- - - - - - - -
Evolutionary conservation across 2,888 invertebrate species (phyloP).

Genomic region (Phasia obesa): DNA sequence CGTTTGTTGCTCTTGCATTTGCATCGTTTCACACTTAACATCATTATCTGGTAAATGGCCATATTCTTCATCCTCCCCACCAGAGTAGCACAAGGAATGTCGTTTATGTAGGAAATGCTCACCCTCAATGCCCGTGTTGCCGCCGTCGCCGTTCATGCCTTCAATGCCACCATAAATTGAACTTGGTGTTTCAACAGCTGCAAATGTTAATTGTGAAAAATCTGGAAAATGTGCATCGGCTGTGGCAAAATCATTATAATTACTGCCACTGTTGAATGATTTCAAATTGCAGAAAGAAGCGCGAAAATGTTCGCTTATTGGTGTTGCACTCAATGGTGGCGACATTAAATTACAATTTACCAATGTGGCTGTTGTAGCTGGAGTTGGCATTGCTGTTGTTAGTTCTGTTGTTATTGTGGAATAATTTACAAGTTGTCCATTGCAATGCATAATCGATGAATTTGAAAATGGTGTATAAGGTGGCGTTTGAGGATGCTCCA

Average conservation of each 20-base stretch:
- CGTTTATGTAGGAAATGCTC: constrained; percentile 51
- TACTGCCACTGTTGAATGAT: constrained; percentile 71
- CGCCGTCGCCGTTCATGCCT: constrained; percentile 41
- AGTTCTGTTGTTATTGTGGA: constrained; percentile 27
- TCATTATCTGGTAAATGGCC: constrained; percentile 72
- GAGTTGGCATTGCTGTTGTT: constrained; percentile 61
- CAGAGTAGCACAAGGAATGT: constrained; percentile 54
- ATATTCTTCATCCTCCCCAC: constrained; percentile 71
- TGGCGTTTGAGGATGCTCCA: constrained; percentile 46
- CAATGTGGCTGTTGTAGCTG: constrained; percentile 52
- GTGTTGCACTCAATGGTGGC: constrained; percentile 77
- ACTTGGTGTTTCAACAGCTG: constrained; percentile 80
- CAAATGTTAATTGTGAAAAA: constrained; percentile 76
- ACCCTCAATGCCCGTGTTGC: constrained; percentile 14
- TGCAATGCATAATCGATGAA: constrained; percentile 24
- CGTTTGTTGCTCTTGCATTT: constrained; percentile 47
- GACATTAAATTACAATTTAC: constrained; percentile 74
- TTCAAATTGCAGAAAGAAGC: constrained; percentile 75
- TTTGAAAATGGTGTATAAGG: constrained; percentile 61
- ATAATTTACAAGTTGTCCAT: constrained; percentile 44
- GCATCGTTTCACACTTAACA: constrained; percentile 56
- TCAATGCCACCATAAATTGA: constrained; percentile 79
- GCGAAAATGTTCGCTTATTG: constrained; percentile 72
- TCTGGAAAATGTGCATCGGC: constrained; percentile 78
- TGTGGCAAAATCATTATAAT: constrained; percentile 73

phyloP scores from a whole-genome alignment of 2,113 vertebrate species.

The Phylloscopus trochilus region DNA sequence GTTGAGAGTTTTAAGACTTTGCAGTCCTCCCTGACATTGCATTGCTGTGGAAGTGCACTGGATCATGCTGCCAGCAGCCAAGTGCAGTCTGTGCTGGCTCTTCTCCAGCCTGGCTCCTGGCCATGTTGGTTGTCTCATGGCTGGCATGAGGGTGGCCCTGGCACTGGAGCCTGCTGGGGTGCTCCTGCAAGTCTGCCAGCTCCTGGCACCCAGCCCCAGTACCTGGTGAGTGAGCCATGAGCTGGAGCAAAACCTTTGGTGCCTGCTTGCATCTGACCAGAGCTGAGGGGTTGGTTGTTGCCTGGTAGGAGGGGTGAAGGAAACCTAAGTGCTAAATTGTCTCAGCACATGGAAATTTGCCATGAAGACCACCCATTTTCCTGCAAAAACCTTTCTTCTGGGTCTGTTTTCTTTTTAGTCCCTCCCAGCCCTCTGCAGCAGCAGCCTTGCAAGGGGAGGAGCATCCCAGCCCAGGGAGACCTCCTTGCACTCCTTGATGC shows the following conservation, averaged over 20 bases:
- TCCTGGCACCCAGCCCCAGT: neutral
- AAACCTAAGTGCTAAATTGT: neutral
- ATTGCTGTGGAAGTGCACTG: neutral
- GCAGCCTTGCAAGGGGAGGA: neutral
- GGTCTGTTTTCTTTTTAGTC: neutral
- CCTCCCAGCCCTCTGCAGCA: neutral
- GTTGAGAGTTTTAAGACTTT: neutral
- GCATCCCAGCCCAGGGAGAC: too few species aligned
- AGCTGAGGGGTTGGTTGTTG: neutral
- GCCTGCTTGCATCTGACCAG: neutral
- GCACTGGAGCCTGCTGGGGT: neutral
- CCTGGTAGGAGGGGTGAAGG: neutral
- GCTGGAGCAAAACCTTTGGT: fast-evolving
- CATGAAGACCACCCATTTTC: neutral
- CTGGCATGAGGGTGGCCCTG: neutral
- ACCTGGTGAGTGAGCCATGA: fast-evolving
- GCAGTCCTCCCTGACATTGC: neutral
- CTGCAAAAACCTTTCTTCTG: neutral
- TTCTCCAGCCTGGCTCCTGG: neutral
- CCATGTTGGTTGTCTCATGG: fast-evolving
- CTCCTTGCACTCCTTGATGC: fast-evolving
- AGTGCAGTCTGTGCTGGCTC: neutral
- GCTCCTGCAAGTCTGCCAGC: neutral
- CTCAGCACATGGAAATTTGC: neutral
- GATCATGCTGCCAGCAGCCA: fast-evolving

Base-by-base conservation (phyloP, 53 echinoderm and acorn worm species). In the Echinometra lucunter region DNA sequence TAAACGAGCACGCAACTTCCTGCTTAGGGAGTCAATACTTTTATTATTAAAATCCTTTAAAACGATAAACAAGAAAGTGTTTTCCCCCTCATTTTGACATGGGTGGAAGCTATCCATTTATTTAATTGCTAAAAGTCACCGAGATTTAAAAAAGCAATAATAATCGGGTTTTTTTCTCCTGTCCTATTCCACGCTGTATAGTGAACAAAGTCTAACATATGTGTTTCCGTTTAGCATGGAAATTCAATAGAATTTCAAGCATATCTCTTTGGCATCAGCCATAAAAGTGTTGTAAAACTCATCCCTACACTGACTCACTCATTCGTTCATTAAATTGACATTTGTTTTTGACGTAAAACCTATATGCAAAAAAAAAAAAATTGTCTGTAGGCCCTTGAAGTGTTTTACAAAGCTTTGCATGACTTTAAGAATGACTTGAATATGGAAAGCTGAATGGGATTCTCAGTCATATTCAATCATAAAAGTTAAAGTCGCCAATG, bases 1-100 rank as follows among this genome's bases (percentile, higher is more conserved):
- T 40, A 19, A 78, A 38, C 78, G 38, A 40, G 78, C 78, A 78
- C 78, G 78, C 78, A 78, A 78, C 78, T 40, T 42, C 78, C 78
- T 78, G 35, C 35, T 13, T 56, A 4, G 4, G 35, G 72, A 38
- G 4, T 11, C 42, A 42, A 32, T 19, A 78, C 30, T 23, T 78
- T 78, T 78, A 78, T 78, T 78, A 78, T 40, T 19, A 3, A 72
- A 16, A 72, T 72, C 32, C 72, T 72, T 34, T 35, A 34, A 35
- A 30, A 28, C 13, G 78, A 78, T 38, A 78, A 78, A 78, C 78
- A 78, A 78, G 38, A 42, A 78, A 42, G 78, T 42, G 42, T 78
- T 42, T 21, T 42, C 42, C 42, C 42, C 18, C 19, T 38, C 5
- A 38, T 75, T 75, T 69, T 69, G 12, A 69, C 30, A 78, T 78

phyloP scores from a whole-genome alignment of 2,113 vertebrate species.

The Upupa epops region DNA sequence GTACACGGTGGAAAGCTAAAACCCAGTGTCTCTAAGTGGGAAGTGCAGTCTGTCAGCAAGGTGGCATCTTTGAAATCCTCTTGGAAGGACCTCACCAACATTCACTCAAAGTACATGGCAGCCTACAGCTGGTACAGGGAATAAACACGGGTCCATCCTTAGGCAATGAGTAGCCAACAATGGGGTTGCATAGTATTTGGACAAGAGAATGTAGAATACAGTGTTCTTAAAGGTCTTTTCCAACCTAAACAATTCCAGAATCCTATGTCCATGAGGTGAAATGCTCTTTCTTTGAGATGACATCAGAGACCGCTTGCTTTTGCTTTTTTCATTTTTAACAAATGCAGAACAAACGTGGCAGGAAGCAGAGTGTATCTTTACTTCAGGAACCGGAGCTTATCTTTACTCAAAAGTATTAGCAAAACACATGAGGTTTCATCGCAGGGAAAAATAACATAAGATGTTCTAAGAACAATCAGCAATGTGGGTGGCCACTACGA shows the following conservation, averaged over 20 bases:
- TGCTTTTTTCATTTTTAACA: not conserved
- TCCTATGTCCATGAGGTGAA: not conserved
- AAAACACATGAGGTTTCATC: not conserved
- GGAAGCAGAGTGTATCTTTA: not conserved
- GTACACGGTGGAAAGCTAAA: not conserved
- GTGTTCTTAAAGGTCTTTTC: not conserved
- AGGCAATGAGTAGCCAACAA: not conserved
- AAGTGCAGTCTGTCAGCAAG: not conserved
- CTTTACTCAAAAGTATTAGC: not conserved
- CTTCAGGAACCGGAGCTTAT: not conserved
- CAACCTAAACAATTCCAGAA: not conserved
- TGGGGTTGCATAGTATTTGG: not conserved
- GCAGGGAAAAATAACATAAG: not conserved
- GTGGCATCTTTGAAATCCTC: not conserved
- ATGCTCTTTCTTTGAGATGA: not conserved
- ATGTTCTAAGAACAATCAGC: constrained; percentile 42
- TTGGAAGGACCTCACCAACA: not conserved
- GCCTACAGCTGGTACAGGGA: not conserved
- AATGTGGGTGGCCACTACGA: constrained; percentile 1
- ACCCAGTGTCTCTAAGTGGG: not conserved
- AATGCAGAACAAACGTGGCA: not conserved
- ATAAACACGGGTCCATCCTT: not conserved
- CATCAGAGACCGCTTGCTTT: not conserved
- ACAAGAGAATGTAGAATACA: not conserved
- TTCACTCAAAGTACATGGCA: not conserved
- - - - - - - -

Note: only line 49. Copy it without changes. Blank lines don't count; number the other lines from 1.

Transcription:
- TTCTCCAGCCTGGCTCCTGG: neutral